We here mark the passage of 71 years since the cities of Hiroshima and Nagasaki turned to scorched earth in an instant. This year, President Obama paid a visit to Hiroshima, the first incumbent U.S. president to ever do so. In their speeches at the anniversary ceremonies, the mayors of both cities praised the visit, and called on the heads of other nuclear nations to follow suit.
To achieve a nuclear-free world, it is crucial, as a first step, for heads of state to visit Japan, the only country in the whole wide world to ever have seen and felt their infernal atrocities. It is important that they feel their horror with their own eyes, as well as through increasingly scarce first-hand accounts. Let Mr. Obama's visit be the first in a series of many strides on our road to a peaceful world.
In his peace declaration, Hiroshima Mayor Kazumi Matsui mentioned "passion" and "solidarity" as guiding principles in our effort to do away with nuclear weapons, and asked the world leaders to help establish a security framework that is based on trust and dialogue. Meanwhile, Nagasaki Mayor Tomihisa Taue went further, demanding the codification of the three non-nuclear principles and deliberation of a non-nuclear zone in Northeast Asia. Both mayors repudiated the deterrent effect of A-bombs, stressing the importance of leadership by the U.S. and Japan.
Mr. Obama is reportedly working on his speech pledging to renounce preemptive use of nuclear weapons and on a U.N. Security Council resolution calling for a ban of explosive nuclear experiments.
With only less than six months left in [Obama’s] final term of office, some cynics view it as his attempt to create a legacy; yet his courage to dramatically shift the U.S. nuclear policy deserves much praise. Not least, the renunciation of preemptive bombings, which would likely lead to a diminished role for nuclear weapons, has a lot of untapped potential, in terms of stemming the tide of nuclear proliferation at a faster rate.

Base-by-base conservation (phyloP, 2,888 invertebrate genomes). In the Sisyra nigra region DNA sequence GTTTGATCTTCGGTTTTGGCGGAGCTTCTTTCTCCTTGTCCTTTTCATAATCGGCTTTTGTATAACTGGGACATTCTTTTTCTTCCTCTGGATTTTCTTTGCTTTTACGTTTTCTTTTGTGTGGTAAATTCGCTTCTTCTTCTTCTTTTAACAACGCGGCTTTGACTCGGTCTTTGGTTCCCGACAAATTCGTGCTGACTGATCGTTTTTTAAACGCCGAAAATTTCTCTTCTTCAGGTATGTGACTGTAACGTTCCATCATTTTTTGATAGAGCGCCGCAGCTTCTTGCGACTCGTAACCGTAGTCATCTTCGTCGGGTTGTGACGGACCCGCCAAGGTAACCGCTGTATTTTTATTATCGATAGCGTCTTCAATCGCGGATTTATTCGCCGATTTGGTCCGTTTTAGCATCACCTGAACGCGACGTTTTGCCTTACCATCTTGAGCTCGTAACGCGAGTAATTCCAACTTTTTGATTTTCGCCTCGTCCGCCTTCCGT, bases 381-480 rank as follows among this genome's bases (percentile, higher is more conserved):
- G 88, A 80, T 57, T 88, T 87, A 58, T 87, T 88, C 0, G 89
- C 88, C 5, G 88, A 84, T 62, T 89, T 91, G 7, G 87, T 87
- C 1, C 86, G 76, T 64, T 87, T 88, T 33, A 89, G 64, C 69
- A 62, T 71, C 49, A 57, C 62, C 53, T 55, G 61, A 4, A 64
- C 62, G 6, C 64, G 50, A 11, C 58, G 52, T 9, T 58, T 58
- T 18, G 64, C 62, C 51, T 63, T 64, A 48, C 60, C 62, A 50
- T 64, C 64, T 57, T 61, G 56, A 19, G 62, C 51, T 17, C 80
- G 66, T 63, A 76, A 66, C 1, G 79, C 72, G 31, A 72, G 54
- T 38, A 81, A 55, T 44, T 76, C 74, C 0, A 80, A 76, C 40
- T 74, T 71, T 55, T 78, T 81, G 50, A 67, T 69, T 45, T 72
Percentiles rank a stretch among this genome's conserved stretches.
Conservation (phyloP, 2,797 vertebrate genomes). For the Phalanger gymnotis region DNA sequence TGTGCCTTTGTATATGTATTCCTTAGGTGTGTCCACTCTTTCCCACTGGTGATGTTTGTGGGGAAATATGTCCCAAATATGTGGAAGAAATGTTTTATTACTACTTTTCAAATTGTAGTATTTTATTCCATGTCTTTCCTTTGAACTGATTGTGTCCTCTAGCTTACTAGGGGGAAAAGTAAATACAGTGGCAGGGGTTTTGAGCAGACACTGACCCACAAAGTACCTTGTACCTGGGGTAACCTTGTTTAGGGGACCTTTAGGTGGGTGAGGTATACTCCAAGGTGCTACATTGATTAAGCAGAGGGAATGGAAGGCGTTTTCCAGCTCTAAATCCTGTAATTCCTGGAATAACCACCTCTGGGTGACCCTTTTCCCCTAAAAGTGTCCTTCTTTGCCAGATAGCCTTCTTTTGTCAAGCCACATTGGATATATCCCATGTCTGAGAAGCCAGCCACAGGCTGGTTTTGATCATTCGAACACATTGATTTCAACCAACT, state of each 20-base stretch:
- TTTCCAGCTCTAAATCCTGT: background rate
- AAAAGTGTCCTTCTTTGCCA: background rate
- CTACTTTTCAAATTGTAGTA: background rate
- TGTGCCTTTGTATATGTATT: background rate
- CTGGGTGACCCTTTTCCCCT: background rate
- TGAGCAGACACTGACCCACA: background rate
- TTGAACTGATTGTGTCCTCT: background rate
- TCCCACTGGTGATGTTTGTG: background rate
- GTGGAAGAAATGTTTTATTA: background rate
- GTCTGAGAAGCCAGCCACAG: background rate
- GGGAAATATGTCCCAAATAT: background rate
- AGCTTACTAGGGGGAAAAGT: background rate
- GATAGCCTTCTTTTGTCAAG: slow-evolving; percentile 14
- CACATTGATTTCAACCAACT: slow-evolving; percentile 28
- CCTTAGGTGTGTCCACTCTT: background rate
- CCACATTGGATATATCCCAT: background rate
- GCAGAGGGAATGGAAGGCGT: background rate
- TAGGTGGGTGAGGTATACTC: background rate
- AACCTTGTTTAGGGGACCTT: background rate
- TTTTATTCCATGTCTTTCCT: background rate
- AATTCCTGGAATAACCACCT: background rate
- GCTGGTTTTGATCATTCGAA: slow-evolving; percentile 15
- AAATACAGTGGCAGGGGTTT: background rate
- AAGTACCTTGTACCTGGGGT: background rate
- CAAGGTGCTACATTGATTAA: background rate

Alas, it is Japan that is not quite ready. Japan fears the weakening of the nuclear umbrella. The opposing voices in the government are loud. A bilateral meeting is being scheduled with the U.S. But the nuclear umbrella is an unnecessary relic from the Cold War era. It is our part as the only victim in the world to map out a process of denuclearization in tandem with the U.S.
What is worrisome is that there are fewer and fewer survivors to recount their experiences. The Ministry of Health, Labor, and Welfare had the number of Atomic Bomb Survivor's Certificate holders at about 170,000 as of March 2016, the average age between 80 and 86. This also holds true of Okinawa, the only place to have experienced on-the-ground fighting. Many civilians died. The road to peace may be long, but we need to work together with the survivors to realize a world without nuclear weapons, a world without war.